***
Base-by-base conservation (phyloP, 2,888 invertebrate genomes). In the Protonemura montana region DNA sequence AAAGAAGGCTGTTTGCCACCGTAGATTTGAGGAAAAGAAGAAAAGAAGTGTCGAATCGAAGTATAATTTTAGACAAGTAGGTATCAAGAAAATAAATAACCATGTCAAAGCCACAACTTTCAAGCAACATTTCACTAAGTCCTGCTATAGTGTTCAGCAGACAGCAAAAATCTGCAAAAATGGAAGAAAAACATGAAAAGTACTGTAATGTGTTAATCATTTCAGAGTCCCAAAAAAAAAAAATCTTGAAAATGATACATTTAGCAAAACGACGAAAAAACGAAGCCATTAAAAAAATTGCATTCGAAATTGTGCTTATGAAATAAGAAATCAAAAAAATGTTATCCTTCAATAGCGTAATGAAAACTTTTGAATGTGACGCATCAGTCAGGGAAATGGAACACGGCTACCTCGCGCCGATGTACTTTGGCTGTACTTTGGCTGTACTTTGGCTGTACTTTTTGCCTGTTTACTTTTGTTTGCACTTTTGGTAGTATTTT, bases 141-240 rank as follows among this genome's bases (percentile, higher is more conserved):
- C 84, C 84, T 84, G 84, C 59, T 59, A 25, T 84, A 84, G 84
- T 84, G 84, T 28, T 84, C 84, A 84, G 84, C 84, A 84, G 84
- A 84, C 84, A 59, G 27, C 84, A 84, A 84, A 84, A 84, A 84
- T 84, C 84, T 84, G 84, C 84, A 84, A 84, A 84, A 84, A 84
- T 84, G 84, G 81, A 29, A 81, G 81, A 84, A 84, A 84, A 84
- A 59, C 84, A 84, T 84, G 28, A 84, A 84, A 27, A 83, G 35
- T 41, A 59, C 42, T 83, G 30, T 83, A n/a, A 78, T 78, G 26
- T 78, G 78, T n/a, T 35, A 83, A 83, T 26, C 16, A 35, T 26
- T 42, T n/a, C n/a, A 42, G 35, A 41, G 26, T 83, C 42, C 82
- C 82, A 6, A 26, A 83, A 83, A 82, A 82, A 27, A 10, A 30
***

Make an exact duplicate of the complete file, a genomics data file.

Base-by-base conservation (phyloP, 2,888 invertebrate genomes). In the Protonemura montana region DNA sequence AAAGAAGGCTGTTTGCCACCGTAGATTTGAGGAAAAGAAGAAAAGAAGTGTCGAATCGAAGTATAATTTTAGACAAGTAGGTATCAAGAAAATAAATAACCATGTCAAAGCCACAACTTTCAAGCAACATTTCACTAAGTCCTGCTATAGTGTTCAGCAGACAGCAAAAATCTGCAAAAATGGAAGAAAAACATGAAAAGTACTGTAATGTGTTAATCATTTCAGAGTCCCAAAAAAAAAAAATCTTGAAAATGATACATTTAGCAAAACGACGAAAAAACGAAGCCATTAAAAAAATTGCATTCGAAATTGTGCTTATGAAATAAGAAATCAAAAAAATGTTATCCTTCAATAGCGTAATGAAAACTTTTGAATGTGACGCATCAGTCAGGGAAATGGAACACGGCTACCTCGCGCCGATGTACTTTGGCTGTACTTTGGCTGTACTTTGGCTGTACTTTTTGCCTGTTTACTTTTGTTTGCACTTTTGGTAGTATTTT, bases 141-240 rank as follows among this genome's bases (percentile, higher is more conserved):
- C 84, C 84, T 84, G 84, C 59, T 59, A 25, T 84, A 84, G 84
- T 84, G 84, T 28, T 84, C 84, A 84, G 84, C 84, A 84, G 84
- A 84, C 84, A 59, G 27, C 84, A 84, A 84, A 84, A 84, A 84
- T 84, C 84, T 84, G 84, C 84, A 84, A 84, A 84, A 84, A 84
- T 84, G 84, G 81, A 29, A 81, G 81, A 84, A 84, A 84, A 84
- A 59, C 84, A 84, T 84, G 28, A 84, A 84, A 27, A 83, G 35
- T 41, A 59, C 42, T 83, G 30, T 83, A n/a, A 78, T 78, G 26
- T 78, G 78, T n/a, T 35, A 83, A 83, T 26, C 16, A 35, T 26
- T 42, T n/a, C n/a, A 42, G 35, A 41, G 26, T 83, C 42, C 82
- C 82, A 6, A 26, A 83, A 83, A 82, A 82, A 27, A 10, A 30